• Naptime happening 2 or 3 times a day for 1-2 hours at a time.
  • If it works best for your family to keep night time feedings – do it or you can choose to sleep train at this stage (it’s totally your call!), but your little one should be sleeping 9-12 hours overall

What You Can Do:

Keep doing what you’re doing, mama! Follow a bedtime routine, and encourage them to sleep in their crib for all naps and overnight. 

Some babies may benefit from sleep training if they’re not going to sleep well or staying asleep for long periods through the night.


Feeding 

At this age, your baby is likely getting pretty good with an open cup! You might even introduce a straw. They’re also developing that pincer grasp (putting the fingers and thumb together), so they might be ready to grab and serve themselves slightly smaller pieces of food. (Think cubed avocado instead of long, skinny slices or cereal!) Even though they are eating solids now, milk is still the primary form of nutrition during the first year.

What You Can Do:

Put on your chef’s hat and introduce new foods often. Play with serving up baby-friendly versions of the same foods you eat!


Language Development

Baby babble has leveled up! Your little one’s vocabulary has expanded to include different sounds and new additional syllables. It actually sounds like its own language! Your baby can connect familiar objects and people when they hear them named, they’re starting to use simple gestures like waving and shaking their head no, they know the sound of their name, and they can follow some routine commands when gestures are used. (Smart little thing!!)

What You Can Do:

Your baby wants to experiment with language. Your job: let them! When they babble, respond as though you’re having a conversation with them.

  • Keep narrating what you’re doing and using your handy-dandy verbal routines. 
  • After you say something, pause and see if they respond in some way
  • Point out objects and name them on walks. 
  • Use gestures and baby sign language when you can.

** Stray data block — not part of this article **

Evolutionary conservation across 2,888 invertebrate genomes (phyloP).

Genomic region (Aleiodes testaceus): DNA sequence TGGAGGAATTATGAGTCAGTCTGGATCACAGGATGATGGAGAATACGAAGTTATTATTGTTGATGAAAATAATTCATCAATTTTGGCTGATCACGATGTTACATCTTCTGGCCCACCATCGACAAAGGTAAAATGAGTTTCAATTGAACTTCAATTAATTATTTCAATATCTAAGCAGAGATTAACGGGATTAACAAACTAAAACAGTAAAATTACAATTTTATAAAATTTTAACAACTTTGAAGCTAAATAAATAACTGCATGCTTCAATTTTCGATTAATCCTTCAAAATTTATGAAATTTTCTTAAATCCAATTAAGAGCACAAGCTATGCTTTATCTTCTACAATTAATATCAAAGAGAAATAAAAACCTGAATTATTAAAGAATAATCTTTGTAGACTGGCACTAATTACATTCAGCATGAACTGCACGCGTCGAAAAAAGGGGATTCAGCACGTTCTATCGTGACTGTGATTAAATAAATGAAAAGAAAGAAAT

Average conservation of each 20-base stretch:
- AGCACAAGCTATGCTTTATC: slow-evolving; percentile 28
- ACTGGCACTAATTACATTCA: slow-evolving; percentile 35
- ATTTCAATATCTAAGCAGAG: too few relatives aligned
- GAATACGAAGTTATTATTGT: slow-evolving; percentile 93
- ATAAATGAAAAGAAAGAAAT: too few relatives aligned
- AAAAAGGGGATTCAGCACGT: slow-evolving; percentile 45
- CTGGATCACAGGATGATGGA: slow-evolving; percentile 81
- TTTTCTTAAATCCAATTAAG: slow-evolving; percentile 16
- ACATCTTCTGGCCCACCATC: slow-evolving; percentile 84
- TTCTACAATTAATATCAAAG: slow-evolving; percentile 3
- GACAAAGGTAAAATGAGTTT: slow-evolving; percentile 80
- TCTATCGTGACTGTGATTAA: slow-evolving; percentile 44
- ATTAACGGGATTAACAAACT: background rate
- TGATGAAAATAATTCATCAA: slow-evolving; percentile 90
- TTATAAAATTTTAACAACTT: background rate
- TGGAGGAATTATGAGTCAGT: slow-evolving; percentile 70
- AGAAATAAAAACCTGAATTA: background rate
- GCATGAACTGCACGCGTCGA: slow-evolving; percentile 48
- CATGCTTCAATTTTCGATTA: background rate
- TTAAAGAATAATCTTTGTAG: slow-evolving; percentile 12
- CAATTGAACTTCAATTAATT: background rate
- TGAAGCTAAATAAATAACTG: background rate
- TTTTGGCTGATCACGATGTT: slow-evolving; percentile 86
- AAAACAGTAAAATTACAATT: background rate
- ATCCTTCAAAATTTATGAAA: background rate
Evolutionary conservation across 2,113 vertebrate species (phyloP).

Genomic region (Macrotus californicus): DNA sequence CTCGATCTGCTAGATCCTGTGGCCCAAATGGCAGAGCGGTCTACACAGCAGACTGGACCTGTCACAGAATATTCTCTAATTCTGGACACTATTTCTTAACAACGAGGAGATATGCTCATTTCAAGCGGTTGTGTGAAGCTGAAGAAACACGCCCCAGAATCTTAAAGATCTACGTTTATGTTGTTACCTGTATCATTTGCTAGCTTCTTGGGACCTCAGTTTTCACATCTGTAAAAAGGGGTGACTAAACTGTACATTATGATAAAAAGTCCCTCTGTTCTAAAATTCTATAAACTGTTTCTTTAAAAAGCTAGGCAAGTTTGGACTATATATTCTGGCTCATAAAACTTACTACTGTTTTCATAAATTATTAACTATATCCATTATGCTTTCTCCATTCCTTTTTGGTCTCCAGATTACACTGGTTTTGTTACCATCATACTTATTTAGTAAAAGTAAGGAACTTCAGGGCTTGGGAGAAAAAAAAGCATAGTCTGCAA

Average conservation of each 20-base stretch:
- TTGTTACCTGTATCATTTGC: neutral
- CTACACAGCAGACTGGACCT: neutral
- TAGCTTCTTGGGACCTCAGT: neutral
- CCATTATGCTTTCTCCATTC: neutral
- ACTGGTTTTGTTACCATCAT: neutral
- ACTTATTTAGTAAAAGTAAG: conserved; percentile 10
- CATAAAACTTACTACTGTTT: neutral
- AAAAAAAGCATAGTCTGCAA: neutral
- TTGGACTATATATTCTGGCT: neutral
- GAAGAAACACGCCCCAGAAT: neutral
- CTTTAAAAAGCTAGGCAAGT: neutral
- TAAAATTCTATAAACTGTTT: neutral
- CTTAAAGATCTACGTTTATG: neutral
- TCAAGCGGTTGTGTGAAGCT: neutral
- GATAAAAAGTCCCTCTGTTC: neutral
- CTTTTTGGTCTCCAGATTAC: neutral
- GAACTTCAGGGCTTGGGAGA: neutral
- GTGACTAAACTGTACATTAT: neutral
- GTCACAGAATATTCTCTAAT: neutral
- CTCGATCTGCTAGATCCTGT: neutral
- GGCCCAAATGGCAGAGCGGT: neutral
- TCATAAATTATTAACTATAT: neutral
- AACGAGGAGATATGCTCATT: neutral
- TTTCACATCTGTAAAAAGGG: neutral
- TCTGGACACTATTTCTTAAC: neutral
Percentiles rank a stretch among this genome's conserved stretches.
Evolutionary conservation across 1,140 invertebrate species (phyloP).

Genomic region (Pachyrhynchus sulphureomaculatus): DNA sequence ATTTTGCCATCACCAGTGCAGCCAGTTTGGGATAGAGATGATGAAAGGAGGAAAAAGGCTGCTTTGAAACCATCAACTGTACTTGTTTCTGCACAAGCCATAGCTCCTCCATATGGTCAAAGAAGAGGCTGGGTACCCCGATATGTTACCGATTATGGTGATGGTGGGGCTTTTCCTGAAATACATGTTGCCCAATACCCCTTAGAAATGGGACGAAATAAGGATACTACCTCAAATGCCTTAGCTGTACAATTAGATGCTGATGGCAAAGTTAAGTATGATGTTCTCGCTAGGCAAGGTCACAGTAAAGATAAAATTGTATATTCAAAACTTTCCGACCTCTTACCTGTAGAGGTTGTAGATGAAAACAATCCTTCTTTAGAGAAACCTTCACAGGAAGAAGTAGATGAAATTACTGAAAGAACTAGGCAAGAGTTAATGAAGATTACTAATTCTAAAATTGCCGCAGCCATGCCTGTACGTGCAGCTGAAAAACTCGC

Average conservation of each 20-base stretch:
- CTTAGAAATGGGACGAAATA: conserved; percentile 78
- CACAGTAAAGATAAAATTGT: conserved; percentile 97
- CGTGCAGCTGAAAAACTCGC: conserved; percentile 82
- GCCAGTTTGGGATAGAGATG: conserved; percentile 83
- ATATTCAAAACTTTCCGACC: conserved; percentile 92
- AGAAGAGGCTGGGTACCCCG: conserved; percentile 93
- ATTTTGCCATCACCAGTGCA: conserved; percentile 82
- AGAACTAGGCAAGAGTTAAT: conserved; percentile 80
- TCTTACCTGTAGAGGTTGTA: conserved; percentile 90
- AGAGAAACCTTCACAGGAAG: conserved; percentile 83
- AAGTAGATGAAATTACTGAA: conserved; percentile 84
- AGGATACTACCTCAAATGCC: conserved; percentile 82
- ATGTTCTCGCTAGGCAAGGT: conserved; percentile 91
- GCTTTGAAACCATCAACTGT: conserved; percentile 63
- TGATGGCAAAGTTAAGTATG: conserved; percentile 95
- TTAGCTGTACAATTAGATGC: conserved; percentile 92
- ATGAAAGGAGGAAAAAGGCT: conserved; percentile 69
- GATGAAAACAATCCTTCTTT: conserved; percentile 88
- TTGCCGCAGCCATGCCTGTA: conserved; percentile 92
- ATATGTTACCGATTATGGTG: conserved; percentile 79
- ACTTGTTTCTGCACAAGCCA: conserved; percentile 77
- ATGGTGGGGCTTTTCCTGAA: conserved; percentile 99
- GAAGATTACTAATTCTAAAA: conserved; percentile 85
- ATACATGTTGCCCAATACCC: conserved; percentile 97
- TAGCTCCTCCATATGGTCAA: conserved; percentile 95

The name of the game is to keep introducing and using new words to grow 👏🏼 that 👏🏼 vocabulary 👏🏼


Cognitive Development

Your little one loves to explore, and they learn new things by picking up objects and using their hands and mouths to examine them! They can turn the pages of thick baby books, observe their surroundings from wherever they are, touch objects to feel their shape, size, texture, and even figure out the force needed to lift it! (Can we even do all that?! Geniuses!)

What You Can Do:

  • Teach your baby about different animals and their sounds
  • Hide toys for them to find
  • Get your baby to imitate actions like clapping or waving
  • Give your baby items with different textures and weights to pick up and touch

Check out some of our favorite 6-12 month old toys – HERE.


Emotional Development

At this age, your baby can respond to other people’s emotions, express their happiness or displeasure, and they’re often happy. They’re also very likely to struggle when you or other loved ones leave them, even just for a while. And, the Stranger Danger force is strong with these ones—expect your baby to be shy or anxious with unfamiliar people!

What You Can Do:

Keep on going with repeating baby’s laughter and facial expressions!

Other Milestones

Winter is coming err, we mean, teething is starting!

What You Can Do:

Pick up some baby chew toys to soothe irritated mouths and gums. Or try this frozen washcloth trick – (link to instagram video).  Also, fair warning: your baby may try to use you as a chew toy!


At A Glance